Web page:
Signal Battery was built at South Head adjacent to the Signal Station on the cliffs at Vaucluse to cover the entrance to Sydney Harbour, New South Wales to supplement the relocated 6" guns at Hornby Battery. Two BL 6" Mk XI guns became operational at Signal Battery in 1940.

When WWII was declared in Europe the guns were manned by a mixed crew of permanent and militia troops until October 1940 when an integrated Signal Battery was formed to man the guns.

The Signal Battery became a training battery in April 1943 and was no longer under the operational control HQ Sydney Fixed Defences. The RAE soldiers of the 126th CASL Section which had been attached to the battery were transferred to RAA in May 1943 and were then absorbed into the Signal Battery in October 1943.

On 27 September 2018, an article in the Sydney Morning Herald featured the story of what appeared to be a tunnel entrance in the cliff below the Macquarie Lighthouse. The tunnel opening had been discovered by the use of a drone. It showed a small concrete opening about 150 feet down from the top of the cliff. Despite the fact that it is not far from the former Macquarie Battery, it is believed that this would have been a searchlight emplacement built in support of the Signal Battery about 450 metres further north long the cliff coastline. There is a file in National Archives titled "Coast Defence projects: installation of searchlight and engine room emplacements at 5.25" CA/AA battery at Christison Park, N.S.W."

There was a vertical access shaft 120 feet high to access the 60 foot long tunnel to the searchlight emplacement in the cliff face. Iron rung ladders were used in the vertical shaft for access.

On 15 February 1948 two boys, Norman Brown, and Barry Reynolds, both aged 13 years, climbed down the iron rung ladder in the 120 foot vertical shaft (some newspaper reports said it was 60 feet deep) and accessed the searchlight emplacement in the cliff face. Norman Brown crawled over the 3 foot wall of the emplacement and slithered down a rope to a narrow ledge 30 feet below the emplacement. Whilst attempting to climb back up the rope he lost his grip and fell about 8 to 10 feet down to the narrow ledge. Barry Reynolds climbed back up the iron rung ladder and sought assistance from someone in the military reserve. Bombardier Lloyd Humphreys responded and climbed down the 120 shaft and tried to pull Brown back up into the emplacement but the boy was too scared to hold on to the rope. Bombardier Humphreys told Brown to stay still on the ledge until Police arrived with rescue equipment. Sergeant Walden and Constables Beer, Thomas, Louis and Paton from the NSW Police arrived and Walden lowered a thicker rope down to the boy. Norman Brown then sat in a loop formed in the thicker rope and was pulled up to the emplacement by Sgt. Walden.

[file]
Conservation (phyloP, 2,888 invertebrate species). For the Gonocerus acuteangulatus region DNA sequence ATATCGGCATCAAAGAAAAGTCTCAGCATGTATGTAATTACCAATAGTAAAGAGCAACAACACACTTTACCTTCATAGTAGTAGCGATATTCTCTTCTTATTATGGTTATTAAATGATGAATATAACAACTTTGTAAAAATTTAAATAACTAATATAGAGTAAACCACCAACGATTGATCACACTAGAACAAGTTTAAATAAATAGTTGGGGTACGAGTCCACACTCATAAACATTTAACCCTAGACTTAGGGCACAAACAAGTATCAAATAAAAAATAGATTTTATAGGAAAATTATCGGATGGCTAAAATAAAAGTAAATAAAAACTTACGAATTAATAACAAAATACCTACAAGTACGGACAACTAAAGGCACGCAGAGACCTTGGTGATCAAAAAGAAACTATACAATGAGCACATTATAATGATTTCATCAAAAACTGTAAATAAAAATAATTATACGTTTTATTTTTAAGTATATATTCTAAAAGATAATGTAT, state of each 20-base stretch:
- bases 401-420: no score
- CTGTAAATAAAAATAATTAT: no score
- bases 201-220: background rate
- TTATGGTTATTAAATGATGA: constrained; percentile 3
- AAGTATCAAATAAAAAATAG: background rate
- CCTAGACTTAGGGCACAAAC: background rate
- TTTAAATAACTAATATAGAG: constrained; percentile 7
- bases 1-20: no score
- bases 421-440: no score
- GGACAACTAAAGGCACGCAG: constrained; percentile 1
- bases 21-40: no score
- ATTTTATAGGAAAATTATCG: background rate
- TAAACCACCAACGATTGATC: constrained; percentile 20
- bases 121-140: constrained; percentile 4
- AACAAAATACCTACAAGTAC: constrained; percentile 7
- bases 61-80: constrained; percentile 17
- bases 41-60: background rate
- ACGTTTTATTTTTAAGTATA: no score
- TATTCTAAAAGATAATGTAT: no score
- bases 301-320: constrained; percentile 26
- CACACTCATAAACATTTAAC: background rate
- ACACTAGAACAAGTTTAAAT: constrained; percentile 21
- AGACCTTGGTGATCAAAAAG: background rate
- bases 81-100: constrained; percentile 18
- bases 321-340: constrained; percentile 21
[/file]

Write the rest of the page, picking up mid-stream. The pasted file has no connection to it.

Well known Professor of Physics at Sydney University, Harry Messel, received permission from the Australian Army in about 1955 to do cosmic ray research in the 60 foot long searchlight tunnel. He wanted to find out the effect of cosmic rays through rock and was using photographic plates that had been especially imported from overseas after being exposed to radiation. These plates were in the tunnel and it was reported in newspaper articles that his experiments were ruined by vandals. Professor Messel apparently had part of the tunnel widened to fit his experiments. He installed two electromagnets weighing 25 tons, a cosmic ray spectrometer, a number of highly sensitive geiger counters, automatic cameras and a cloud chamber. The Professor had originally planned to build a 50 foot deep laboratory in the Sydney University grounds in 1954 however he found the use of the tunnel near Macquarie Lighthouse an easier option in 1955. It is believed by some that some of Professor Messel's equipment may still be in the tunnel.